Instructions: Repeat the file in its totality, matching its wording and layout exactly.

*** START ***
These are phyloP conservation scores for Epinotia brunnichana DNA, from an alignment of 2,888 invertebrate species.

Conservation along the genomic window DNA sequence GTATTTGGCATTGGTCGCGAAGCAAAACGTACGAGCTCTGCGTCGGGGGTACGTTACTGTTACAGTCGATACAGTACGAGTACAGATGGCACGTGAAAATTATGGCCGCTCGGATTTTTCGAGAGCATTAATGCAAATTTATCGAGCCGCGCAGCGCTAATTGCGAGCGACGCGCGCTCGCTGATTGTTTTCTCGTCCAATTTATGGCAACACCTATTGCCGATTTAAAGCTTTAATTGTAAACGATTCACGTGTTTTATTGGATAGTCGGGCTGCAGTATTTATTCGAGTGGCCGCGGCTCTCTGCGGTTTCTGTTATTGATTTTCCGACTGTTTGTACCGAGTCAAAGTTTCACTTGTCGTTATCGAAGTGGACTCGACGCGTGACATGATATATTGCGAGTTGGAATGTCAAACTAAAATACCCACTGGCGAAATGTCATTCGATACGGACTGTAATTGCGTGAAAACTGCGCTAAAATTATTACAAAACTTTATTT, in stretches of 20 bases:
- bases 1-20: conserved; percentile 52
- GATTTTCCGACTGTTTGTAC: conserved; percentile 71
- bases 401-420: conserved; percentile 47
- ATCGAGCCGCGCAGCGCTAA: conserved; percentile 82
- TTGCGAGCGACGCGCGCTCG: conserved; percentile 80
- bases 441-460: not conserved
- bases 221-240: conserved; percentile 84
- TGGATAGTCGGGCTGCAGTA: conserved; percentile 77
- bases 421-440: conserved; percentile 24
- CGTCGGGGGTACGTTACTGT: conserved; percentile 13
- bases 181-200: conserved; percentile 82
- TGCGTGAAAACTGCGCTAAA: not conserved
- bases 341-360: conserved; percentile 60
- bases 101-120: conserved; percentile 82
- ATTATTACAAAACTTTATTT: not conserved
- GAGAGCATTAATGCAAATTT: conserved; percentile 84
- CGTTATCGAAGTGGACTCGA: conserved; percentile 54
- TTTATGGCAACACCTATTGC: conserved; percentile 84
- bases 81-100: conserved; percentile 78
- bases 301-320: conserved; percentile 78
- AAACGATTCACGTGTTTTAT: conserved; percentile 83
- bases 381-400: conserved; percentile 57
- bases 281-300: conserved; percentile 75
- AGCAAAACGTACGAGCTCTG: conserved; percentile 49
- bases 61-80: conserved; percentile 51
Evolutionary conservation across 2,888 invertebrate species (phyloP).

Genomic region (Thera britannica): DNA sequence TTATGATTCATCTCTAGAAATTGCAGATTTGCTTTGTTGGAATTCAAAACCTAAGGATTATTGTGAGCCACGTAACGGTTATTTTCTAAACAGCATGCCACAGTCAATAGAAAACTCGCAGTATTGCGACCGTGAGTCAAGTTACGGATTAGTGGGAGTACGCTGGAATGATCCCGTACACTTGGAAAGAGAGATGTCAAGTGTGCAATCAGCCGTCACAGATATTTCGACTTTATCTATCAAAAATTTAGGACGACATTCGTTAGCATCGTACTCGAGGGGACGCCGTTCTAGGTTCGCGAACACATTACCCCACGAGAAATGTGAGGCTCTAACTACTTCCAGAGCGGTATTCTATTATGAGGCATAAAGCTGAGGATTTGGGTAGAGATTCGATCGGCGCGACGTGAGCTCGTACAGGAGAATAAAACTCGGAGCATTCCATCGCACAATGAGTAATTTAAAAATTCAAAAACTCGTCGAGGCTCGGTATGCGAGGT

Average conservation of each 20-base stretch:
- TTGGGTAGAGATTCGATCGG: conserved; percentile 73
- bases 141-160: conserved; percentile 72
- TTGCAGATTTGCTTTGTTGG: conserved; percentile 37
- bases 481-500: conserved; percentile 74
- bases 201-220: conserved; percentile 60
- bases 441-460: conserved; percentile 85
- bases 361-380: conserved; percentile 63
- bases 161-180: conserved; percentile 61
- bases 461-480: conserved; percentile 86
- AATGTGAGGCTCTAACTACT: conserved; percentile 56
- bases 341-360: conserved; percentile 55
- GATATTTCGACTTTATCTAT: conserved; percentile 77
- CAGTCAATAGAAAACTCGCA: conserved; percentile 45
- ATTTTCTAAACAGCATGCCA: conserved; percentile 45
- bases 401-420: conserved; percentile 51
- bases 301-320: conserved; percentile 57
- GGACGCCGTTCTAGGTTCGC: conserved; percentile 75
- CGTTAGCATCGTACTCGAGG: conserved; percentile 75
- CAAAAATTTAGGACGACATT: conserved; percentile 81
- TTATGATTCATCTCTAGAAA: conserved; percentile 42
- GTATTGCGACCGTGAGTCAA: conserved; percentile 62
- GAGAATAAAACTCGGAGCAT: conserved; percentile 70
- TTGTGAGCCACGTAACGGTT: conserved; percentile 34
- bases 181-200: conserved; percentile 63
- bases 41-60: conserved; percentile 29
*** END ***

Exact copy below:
These are phyloP conservation scores for Epinotia brunnichana DNA, from an alignment of 2,888 invertebrate species.

Conservation along the genomic window DNA sequence GTATTTGGCATTGGTCGCGAAGCAAAACGTACGAGCTCTGCGTCGGGGGTACGTTACTGTTACAGTCGATACAGTACGAGTACAGATGGCACGTGAAAATTATGGCCGCTCGGATTTTTCGAGAGCATTAATGCAAATTTATCGAGCCGCGCAGCGCTAATTGCGAGCGACGCGCGCTCGCTGATTGTTTTCTCGTCCAATTTATGGCAACACCTATTGCCGATTTAAAGCTTTAATTGTAAACGATTCACGTGTTTTATTGGATAGTCGGGCTGCAGTATTTATTCGAGTGGCCGCGGCTCTCTGCGGTTTCTGTTATTGATTTTCCGACTGTTTGTACCGAGTCAAAGTTTCACTTGTCGTTATCGAAGTGGACTCGACGCGTGACATGATATATTGCGAGTTGGAATGTCAAACTAAAATACCCACTGGCGAAATGTCATTCGATACGGACTGTAATTGCGTGAAAACTGCGCTAAAATTATTACAAAACTTTATTT, in stretches of 20 bases:
- bases 1-20: conserved; percentile 52
- GATTTTCCGACTGTTTGTAC: conserved; percentile 71
- bases 401-420: conserved; percentile 47
- ATCGAGCCGCGCAGCGCTAA: conserved; percentile 82
- TTGCGAGCGACGCGCGCTCG: conserved; percentile 80
- bases 441-460: not conserved
- bases 221-240: conserved; percentile 84
- TGGATAGTCGGGCTGCAGTA: conserved; percentile 77
- bases 421-440: conserved; percentile 24
- CGTCGGGGGTACGTTACTGT: conserved; percentile 13
- bases 181-200: conserved; percentile 82
- TGCGTGAAAACTGCGCTAAA: not conserved
- bases 341-360: conserved; percentile 60
- bases 101-120: conserved; percentile 82
- ATTATTACAAAACTTTATTT: not conserved
- GAGAGCATTAATGCAAATTT: conserved; percentile 84
- CGTTATCGAAGTGGACTCGA: conserved; percentile 54
- TTTATGGCAACACCTATTGC: conserved; percentile 84
- bases 81-100: conserved; percentile 78
- bases 301-320: conserved; percentile 78
- AAACGATTCACGTGTTTTAT: conserved; percentile 83
- bases 381-400: conserved; percentile 57
- bases 281-300: conserved; percentile 75
- AGCAAAACGTACGAGCTCTG: conserved; percentile 49
- bases 61-80: conserved; percentile 51
Evolutionary conservation across 2,888 invertebrate species (phyloP).

Genomic region (Thera britannica): DNA sequence TTATGATTCATCTCTAGAAATTGCAGATTTGCTTTGTTGGAATTCAAAACCTAAGGATTATTGTGAGCCACGTAACGGTTATTTTCTAAACAGCATGCCACAGTCAATAGAAAACTCGCAGTATTGCGACCGTGAGTCAAGTTACGGATTAGTGGGAGTACGCTGGAATGATCCCGTACACTTGGAAAGAGAGATGTCAAGTGTGCAATCAGCCGTCACAGATATTTCGACTTTATCTATCAAAAATTTAGGACGACATTCGTTAGCATCGTACTCGAGGGGACGCCGTTCTAGGTTCGCGAACACATTACCCCACGAGAAATGTGAGGCTCTAACTACTTCCAGAGCGGTATTCTATTATGAGGCATAAAGCTGAGGATTTGGGTAGAGATTCGATCGGCGCGACGTGAGCTCGTACAGGAGAATAAAACTCGGAGCATTCCATCGCACAATGAGTAATTTAAAAATTCAAAAACTCGTCGAGGCTCGGTATGCGAGGT

Average conservation of each 20-base stretch:
- TTGGGTAGAGATTCGATCGG: conserved; percentile 73
- bases 141-160: conserved; percentile 72
- TTGCAGATTTGCTTTGTTGG: conserved; percentile 37
- bases 481-500: conserved; percentile 74
- bases 201-220: conserved; percentile 60
- bases 441-460: conserved; percentile 85
- bases 361-380: conserved; percentile 63
- bases 161-180: conserved; percentile 61
- bases 461-480: conserved; percentile 86
- AATGTGAGGCTCTAACTACT: conserved; percentile 56
- bases 341-360: conserved; percentile 55
- GATATTTCGACTTTATCTAT: conserved; percentile 77
- CAGTCAATAGAAAACTCGCA: conserved; percentile 45
- ATTTTCTAAACAGCATGCCA: conserved; percentile 45
- bases 401-420: conserved; percentile 51
- bases 301-320: conserved; percentile 57
- GGACGCCGTTCTAGGTTCGC: conserved; percentile 75
- CGTTAGCATCGTACTCGAGG: conserved; percentile 75
- CAAAAATTTAGGACGACATT: conserved; percentile 81
- TTATGATTCATCTCTAGAAA: conserved; percentile 42
- GTATTGCGACCGTGAGTCAA: conserved; percentile 62
- GAGAATAAAACTCGGAGCAT: conserved; percentile 70
- TTGTGAGCCACGTAACGGTT: conserved; percentile 34
- bases 181-200: conserved; percentile 63
- bases 41-60: conserved; percentile 29